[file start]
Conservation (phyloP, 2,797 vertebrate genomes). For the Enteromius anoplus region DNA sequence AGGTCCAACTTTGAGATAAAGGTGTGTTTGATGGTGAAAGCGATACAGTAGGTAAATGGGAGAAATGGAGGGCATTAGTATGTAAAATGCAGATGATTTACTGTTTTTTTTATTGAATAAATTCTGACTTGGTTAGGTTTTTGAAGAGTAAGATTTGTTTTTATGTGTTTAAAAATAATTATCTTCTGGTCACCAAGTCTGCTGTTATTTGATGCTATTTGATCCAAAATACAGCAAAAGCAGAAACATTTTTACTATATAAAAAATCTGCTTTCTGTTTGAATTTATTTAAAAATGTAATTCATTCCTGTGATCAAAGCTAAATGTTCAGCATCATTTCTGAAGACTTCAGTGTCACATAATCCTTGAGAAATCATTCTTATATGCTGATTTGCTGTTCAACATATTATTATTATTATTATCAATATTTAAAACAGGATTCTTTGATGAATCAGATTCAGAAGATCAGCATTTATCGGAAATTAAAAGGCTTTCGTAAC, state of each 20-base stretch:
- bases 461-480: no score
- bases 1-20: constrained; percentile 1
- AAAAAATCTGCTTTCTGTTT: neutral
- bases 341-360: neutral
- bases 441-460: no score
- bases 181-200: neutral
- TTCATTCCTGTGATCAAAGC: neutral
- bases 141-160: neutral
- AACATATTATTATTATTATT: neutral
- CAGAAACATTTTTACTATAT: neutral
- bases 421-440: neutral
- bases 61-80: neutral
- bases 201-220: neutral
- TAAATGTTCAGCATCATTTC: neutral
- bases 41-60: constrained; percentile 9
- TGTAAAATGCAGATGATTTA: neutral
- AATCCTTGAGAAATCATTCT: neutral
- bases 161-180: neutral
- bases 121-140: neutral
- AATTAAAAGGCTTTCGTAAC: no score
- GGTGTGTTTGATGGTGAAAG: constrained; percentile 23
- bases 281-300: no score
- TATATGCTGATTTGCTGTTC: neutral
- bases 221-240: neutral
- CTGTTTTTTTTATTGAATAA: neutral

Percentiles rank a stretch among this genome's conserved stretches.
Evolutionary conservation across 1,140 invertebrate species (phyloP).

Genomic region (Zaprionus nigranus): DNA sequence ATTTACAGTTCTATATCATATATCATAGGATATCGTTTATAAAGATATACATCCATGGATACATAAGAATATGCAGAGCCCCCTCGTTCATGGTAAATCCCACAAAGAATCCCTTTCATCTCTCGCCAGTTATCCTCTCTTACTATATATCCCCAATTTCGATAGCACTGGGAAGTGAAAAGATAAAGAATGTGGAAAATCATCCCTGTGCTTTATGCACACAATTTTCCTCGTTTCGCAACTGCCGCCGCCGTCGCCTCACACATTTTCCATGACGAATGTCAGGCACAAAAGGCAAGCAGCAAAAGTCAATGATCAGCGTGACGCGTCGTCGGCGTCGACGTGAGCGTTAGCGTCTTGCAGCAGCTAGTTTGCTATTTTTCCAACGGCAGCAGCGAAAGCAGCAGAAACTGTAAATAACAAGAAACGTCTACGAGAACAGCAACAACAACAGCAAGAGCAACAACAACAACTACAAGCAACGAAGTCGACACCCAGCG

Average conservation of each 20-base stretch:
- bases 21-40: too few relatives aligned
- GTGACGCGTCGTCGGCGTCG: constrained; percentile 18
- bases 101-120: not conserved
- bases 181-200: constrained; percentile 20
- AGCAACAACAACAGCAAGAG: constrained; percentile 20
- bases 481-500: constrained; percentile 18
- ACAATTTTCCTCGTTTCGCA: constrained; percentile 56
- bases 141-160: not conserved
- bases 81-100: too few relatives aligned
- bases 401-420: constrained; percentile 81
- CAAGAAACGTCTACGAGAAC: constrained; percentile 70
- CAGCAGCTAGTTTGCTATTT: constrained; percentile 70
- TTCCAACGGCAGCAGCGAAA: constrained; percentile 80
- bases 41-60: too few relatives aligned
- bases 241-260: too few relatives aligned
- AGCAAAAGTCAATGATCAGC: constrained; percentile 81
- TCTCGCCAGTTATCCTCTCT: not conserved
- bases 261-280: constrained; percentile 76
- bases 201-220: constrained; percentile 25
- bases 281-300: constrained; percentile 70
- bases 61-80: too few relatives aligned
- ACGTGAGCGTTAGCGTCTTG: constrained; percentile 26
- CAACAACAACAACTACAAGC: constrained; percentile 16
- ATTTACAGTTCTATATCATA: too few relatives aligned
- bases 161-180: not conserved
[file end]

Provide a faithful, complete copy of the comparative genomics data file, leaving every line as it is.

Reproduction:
Conservation (phyloP, 2,797 vertebrate genomes). For the Enteromius anoplus region DNA sequence AGGTCCAACTTTGAGATAAAGGTGTGTTTGATGGTGAAAGCGATACAGTAGGTAAATGGGAGAAATGGAGGGCATTAGTATGTAAAATGCAGATGATTTACTGTTTTTTTTATTGAATAAATTCTGACTTGGTTAGGTTTTTGAAGAGTAAGATTTGTTTTTATGTGTTTAAAAATAATTATCTTCTGGTCACCAAGTCTGCTGTTATTTGATGCTATTTGATCCAAAATACAGCAAAAGCAGAAACATTTTTACTATATAAAAAATCTGCTTTCTGTTTGAATTTATTTAAAAATGTAATTCATTCCTGTGATCAAAGCTAAATGTTCAGCATCATTTCTGAAGACTTCAGTGTCACATAATCCTTGAGAAATCATTCTTATATGCTGATTTGCTGTTCAACATATTATTATTATTATTATCAATATTTAAAACAGGATTCTTTGATGAATCAGATTCAGAAGATCAGCATTTATCGGAAATTAAAAGGCTTTCGTAAC, state of each 20-base stretch:
- bases 461-480: no score
- bases 1-20: constrained; percentile 1
- AAAAAATCTGCTTTCTGTTT: neutral
- bases 341-360: neutral
- bases 441-460: no score
- bases 181-200: neutral
- TTCATTCCTGTGATCAAAGC: neutral
- bases 141-160: neutral
- AACATATTATTATTATTATT: neutral
- CAGAAACATTTTTACTATAT: neutral
- bases 421-440: neutral
- bases 61-80: neutral
- bases 201-220: neutral
- TAAATGTTCAGCATCATTTC: neutral
- bases 41-60: constrained; percentile 9
- TGTAAAATGCAGATGATTTA: neutral
- AATCCTTGAGAAATCATTCT: neutral
- bases 161-180: neutral
- bases 121-140: neutral
- AATTAAAAGGCTTTCGTAAC: no score
- GGTGTGTTTGATGGTGAAAG: constrained; percentile 23
- bases 281-300: no score
- TATATGCTGATTTGCTGTTC: neutral
- bases 221-240: neutral
- CTGTTTTTTTTATTGAATAA: neutral

Percentiles rank a stretch among this genome's conserved stretches.
Evolutionary conservation across 1,140 invertebrate species (phyloP).

Genomic region (Zaprionus nigranus): DNA sequence ATTTACAGTTCTATATCATATATCATAGGATATCGTTTATAAAGATATACATCCATGGATACATAAGAATATGCAGAGCCCCCTCGTTCATGGTAAATCCCACAAAGAATCCCTTTCATCTCTCGCCAGTTATCCTCTCTTACTATATATCCCCAATTTCGATAGCACTGGGAAGTGAAAAGATAAAGAATGTGGAAAATCATCCCTGTGCTTTATGCACACAATTTTCCTCGTTTCGCAACTGCCGCCGCCGTCGCCTCACACATTTTCCATGACGAATGTCAGGCACAAAAGGCAAGCAGCAAAAGTCAATGATCAGCGTGACGCGTCGTCGGCGTCGACGTGAGCGTTAGCGTCTTGCAGCAGCTAGTTTGCTATTTTTCCAACGGCAGCAGCGAAAGCAGCAGAAACTGTAAATAACAAGAAACGTCTACGAGAACAGCAACAACAACAGCAAGAGCAACAACAACAACTACAAGCAACGAAGTCGACACCCAGCG

Average conservation of each 20-base stretch:
- bases 21-40: too few relatives aligned
- GTGACGCGTCGTCGGCGTCG: constrained; percentile 18
- bases 101-120: not conserved
- bases 181-200: constrained; percentile 20
- AGCAACAACAACAGCAAGAG: constrained; percentile 20
- bases 481-500: constrained; percentile 18
- ACAATTTTCCTCGTTTCGCA: constrained; percentile 56
- bases 141-160: not conserved
- bases 81-100: too few relatives aligned
- bases 401-420: constrained; percentile 81
- CAAGAAACGTCTACGAGAAC: constrained; percentile 70
- CAGCAGCTAGTTTGCTATTT: constrained; percentile 70
- TTCCAACGGCAGCAGCGAAA: constrained; percentile 80
- bases 41-60: too few relatives aligned
- bases 241-260: too few relatives aligned
- AGCAAAAGTCAATGATCAGC: constrained; percentile 81
- TCTCGCCAGTTATCCTCTCT: not conserved
- bases 261-280: constrained; percentile 76
- bases 201-220: constrained; percentile 25
- bases 281-300: constrained; percentile 70
- bases 61-80: too few relatives aligned
- ACGTGAGCGTTAGCGTCTTG: constrained; percentile 26
- CAACAACAACAACTACAAGC: constrained; percentile 16
- ATTTACAGTTCTATATCATA: too few relatives aligned
- bases 161-180: not conserved